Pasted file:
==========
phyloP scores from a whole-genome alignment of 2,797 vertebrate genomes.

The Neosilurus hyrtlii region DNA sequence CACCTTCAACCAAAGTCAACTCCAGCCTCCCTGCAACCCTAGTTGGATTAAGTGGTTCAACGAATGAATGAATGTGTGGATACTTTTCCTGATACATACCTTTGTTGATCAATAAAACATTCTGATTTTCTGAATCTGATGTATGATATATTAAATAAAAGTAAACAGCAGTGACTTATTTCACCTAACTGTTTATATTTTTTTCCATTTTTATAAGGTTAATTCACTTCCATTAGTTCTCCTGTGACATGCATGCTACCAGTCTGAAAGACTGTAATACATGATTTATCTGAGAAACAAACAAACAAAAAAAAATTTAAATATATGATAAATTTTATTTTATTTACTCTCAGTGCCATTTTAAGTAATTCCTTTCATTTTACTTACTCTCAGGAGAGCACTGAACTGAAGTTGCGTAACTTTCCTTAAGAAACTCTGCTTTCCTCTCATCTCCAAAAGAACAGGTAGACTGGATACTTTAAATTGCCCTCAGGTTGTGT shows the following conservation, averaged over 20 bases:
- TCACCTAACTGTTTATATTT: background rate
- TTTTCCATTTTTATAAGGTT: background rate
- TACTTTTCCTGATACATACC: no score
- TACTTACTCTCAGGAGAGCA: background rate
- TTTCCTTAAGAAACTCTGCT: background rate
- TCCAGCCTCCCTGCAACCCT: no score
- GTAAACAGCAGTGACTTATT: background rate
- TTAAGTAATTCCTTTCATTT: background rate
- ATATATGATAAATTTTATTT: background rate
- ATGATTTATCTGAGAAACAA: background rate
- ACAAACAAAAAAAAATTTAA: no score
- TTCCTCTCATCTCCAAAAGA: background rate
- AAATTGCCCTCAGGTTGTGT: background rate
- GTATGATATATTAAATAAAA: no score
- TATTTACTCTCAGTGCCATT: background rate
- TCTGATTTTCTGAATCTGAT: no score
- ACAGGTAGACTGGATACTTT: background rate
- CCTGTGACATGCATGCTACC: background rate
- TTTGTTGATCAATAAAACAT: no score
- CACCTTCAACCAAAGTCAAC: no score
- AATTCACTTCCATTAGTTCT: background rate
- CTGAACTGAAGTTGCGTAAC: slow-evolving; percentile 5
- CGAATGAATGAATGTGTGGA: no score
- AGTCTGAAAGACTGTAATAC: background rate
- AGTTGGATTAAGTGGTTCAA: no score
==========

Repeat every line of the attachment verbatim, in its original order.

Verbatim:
phyloP scores from a whole-genome alignment of 2,797 vertebrate genomes.

The Neosilurus hyrtlii region DNA sequence CACCTTCAACCAAAGTCAACTCCAGCCTCCCTGCAACCCTAGTTGGATTAAGTGGTTCAACGAATGAATGAATGTGTGGATACTTTTCCTGATACATACCTTTGTTGATCAATAAAACATTCTGATTTTCTGAATCTGATGTATGATATATTAAATAAAAGTAAACAGCAGTGACTTATTTCACCTAACTGTTTATATTTTTTTCCATTTTTATAAGGTTAATTCACTTCCATTAGTTCTCCTGTGACATGCATGCTACCAGTCTGAAAGACTGTAATACATGATTTATCTGAGAAACAAACAAACAAAAAAAAATTTAAATATATGATAAATTTTATTTTATTTACTCTCAGTGCCATTTTAAGTAATTCCTTTCATTTTACTTACTCTCAGGAGAGCACTGAACTGAAGTTGCGTAACTTTCCTTAAGAAACTCTGCTTTCCTCTCATCTCCAAAAGAACAGGTAGACTGGATACTTTAAATTGCCCTCAGGTTGTGT shows the following conservation, averaged over 20 bases:
- TCACCTAACTGTTTATATTT: background rate
- TTTTCCATTTTTATAAGGTT: background rate
- TACTTTTCCTGATACATACC: no score
- TACTTACTCTCAGGAGAGCA: background rate
- TTTCCTTAAGAAACTCTGCT: background rate
- TCCAGCCTCCCTGCAACCCT: no score
- GTAAACAGCAGTGACTTATT: background rate
- TTAAGTAATTCCTTTCATTT: background rate
- ATATATGATAAATTTTATTT: background rate
- ATGATTTATCTGAGAAACAA: background rate
- ACAAACAAAAAAAAATTTAA: no score
- TTCCTCTCATCTCCAAAAGA: background rate
- AAATTGCCCTCAGGTTGTGT: background rate
- GTATGATATATTAAATAAAA: no score
- TATTTACTCTCAGTGCCATT: background rate
- TCTGATTTTCTGAATCTGAT: no score
- ACAGGTAGACTGGATACTTT: background rate
- CCTGTGACATGCATGCTACC: background rate
- TTTGTTGATCAATAAAACAT: no score
- CACCTTCAACCAAAGTCAAC: no score
- AATTCACTTCCATTAGTTCT: background rate
- CTGAACTGAAGTTGCGTAAC: slow-evolving; percentile 5
- CGAATGAATGAATGTGTGGA: no score
- AGTCTGAAAGACTGTAATAC: background rate
- AGTTGGATTAAGTGGTTCAA: no score